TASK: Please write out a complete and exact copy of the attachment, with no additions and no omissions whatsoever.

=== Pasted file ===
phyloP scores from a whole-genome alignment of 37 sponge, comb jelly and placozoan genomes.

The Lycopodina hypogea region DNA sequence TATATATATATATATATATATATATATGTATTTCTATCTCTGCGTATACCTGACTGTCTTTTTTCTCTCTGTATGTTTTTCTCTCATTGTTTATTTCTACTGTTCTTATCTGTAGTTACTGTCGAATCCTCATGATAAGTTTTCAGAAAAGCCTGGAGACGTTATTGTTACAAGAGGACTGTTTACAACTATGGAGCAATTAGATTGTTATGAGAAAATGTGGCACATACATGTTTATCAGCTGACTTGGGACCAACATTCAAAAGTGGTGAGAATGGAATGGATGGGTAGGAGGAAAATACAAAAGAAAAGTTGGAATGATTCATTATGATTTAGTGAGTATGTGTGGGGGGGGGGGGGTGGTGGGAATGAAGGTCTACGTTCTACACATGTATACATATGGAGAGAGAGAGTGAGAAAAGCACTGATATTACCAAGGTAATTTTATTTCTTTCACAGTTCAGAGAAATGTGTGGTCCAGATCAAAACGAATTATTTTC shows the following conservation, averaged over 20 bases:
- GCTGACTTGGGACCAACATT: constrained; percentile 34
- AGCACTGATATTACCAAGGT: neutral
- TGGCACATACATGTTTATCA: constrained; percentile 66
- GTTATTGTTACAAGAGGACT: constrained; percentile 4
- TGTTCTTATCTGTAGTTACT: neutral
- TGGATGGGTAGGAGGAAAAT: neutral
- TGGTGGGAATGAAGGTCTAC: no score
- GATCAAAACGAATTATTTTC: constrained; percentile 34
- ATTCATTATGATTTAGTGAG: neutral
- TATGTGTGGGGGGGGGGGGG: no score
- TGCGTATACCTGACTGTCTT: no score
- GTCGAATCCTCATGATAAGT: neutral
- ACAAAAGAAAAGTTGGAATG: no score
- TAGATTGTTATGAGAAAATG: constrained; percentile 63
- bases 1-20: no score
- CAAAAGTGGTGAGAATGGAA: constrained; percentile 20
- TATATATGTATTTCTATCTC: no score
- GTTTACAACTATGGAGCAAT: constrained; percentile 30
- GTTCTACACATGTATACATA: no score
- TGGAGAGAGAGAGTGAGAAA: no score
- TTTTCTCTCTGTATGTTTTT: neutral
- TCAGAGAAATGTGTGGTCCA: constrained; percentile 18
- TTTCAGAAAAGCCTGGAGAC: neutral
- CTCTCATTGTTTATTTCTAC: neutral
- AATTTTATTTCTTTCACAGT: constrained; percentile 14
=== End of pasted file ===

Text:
phyloP scores from a whole-genome alignment of 37 sponge, comb jelly and placozoan genomes.

The Lycopodina hypogea region DNA sequence TATATATATATATATATATATATATATGTATTTCTATCTCTGCGTATACCTGACTGTCTTTTTTCTCTCTGTATGTTTTTCTCTCATTGTTTATTTCTACTGTTCTTATCTGTAGTTACTGTCGAATCCTCATGATAAGTTTTCAGAAAAGCCTGGAGACGTTATTGTTACAAGAGGACTGTTTACAACTATGGAGCAATTAGATTGTTATGAGAAAATGTGGCACATACATGTTTATCAGCTGACTTGGGACCAACATTCAAAAGTGGTGAGAATGGAATGGATGGGTAGGAGGAAAATACAAAAGAAAAGTTGGAATGATTCATTATGATTTAGTGAGTATGTGTGGGGGGGGGGGGGTGGTGGGAATGAAGGTCTACGTTCTACACATGTATACATATGGAGAGAGAGAGTGAGAAAAGCACTGATATTACCAAGGTAATTTTATTTCTTTCACAGTTCAGAGAAATGTGTGGTCCAGATCAAAACGAATTATTTTC shows the following conservation, averaged over 20 bases:
- GCTGACTTGGGACCAACATT: constrained; percentile 34
- AGCACTGATATTACCAAGGT: neutral
- TGGCACATACATGTTTATCA: constrained; percentile 66
- GTTATTGTTACAAGAGGACT: constrained; percentile 4
- TGTTCTTATCTGTAGTTACT: neutral
- TGGATGGGTAGGAGGAAAAT: neutral
- TGGTGGGAATGAAGGTCTAC: no score
- GATCAAAACGAATTATTTTC: constrained; percentile 34
- ATTCATTATGATTTAGTGAG: neutral
- TATGTGTGGGGGGGGGGGGG: no score
- TGCGTATACCTGACTGTCTT: no score
- GTCGAATCCTCATGATAAGT: neutral
- ACAAAAGAAAAGTTGGAATG: no score
- TAGATTGTTATGAGAAAATG: constrained; percentile 63
- bases 1-20: no score
- CAAAAGTGGTGAGAATGGAA: constrained; percentile 20
- TATATATGTATTTCTATCTC: no score
- GTTTACAACTATGGAGCAAT: constrained; percentile 30
- GTTCTACACATGTATACATA: no score
- TGGAGAGAGAGAGTGAGAAA: no score
- TTTTCTCTCTGTATGTTTTT: neutral
- TCAGAGAAATGTGTGGTCCA: constrained; percentile 18
- TTTCAGAAAAGCCTGGAGAC: neutral
- CTCTCATTGTTTATTTCTAC: neutral
- AATTTTATTTCTTTCACAGT: constrained; percentile 14